Monday, September 13, 2010


I hope all of this talk about the UBA take over isn't boring people, but I for one find it fascinating. It makes me feel as if I were a student at Berkeley in the 1960's.

The university take over has been going on for almost two weeks now. It all started on Wednesday, September 1 when a giant glass window broke injuring a girl at one of the three sedes (buildings for the Social Science department). The students used this as a rallying point behind the need for "more dignified classrooms." The quality of the classrooms are certainly very poor, but the students don't really help the situation since the paint graffiti all over the classroom walls. In addition to higher quality classrooms, the Social Science students are also demanding one buildings for the department--the department is currently spread across the city in three different sedes and students have to commute from one sede to another. There were initial plans to create one building dedicated entirely to Social Sciences, but funding disputes between the federal and city governments have prevented this from happening.

I am taking one class in the School of Social Sciences and another class in the School of Philosophy and Letters (known as the two most politically active schools in UBA). Origionally only the Social Science students were striking, but last week after the president of Argentina Cristina Fernandez de Kirchner came out in support of the striking students the Philosophy and Letters students listened to the encouraging words of their president and joined their peers at Social Sciences by taking over the Philosophy and Letters sede. My host mom tells me that Cristina's statement was mainly a political move since Mauricio Macri, the mayor of Buenos Aires and the man who is taking most of the heat for the crappy buildings, is of an opposing political party.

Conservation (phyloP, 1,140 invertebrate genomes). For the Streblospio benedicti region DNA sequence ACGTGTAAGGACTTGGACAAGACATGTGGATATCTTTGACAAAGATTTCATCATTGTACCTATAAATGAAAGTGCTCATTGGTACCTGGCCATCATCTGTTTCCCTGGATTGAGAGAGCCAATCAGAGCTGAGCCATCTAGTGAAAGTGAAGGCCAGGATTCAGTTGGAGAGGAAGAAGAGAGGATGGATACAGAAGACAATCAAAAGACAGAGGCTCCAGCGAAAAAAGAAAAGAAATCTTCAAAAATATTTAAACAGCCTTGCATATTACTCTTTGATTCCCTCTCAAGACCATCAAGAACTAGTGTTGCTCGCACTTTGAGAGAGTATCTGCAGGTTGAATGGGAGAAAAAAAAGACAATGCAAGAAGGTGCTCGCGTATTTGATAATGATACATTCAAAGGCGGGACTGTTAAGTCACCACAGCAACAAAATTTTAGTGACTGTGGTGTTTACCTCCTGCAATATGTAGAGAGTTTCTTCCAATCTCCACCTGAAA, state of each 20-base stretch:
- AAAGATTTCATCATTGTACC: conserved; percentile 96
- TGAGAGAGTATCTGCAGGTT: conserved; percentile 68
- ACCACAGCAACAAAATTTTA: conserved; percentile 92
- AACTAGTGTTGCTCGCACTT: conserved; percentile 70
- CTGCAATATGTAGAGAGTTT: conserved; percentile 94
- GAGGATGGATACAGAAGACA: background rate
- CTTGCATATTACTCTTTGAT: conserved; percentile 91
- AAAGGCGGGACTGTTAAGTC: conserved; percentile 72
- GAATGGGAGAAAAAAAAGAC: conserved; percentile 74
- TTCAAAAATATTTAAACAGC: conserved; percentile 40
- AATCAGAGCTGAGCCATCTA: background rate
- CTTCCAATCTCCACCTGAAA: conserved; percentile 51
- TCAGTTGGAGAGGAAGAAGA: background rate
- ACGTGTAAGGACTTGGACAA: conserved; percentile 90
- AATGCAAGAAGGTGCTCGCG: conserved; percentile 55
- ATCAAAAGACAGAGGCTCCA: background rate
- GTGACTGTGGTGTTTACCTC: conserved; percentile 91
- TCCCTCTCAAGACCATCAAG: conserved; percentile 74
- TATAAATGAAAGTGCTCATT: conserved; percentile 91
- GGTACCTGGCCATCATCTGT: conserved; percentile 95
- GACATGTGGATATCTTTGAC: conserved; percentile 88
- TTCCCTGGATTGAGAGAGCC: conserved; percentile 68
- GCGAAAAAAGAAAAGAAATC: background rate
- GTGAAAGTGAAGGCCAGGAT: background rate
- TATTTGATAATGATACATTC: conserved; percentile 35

The bottom line is that class has been pretty crazy. Students are not allowed on inside the buildings other than on the first floor. Some teachers are holding "clases publicas" outside (either in the middle of the street or in parking lots) while other teachers just aren't holding class at all. The only way to know weather or not you have class is to show up.

Check out the pictures below that I took at the Social Science building:

One of the two entrances to UBA Ciencias Sociales...right now it isn't serving as an entrance.

"University that has been taken over but that is not empty."
"One building"
"All day: classes outdoors!"

Classroom #8. Each tree marks a new "classroom." If it's a nice sunny day clases públicas aren't that bad (although it can be quite difficult hearing the professor), but it's not as much fun if you have class beginning at 9:00 PM.

All of the "classrooms." Check out the numbers on all of the trees.

Myths and truths about university take-overs.

More myths and truths about university takeovers.

Can't get through.

Desks piled up to prevent anyone from going upstairs. Oh, and just a side note, all of the signs you see ("Asemblea de Ciencia Politica," "El Viejo Topo," "Sur," and etc have nothing to do with the take over. Those are there 24/7. Oh so UBA.

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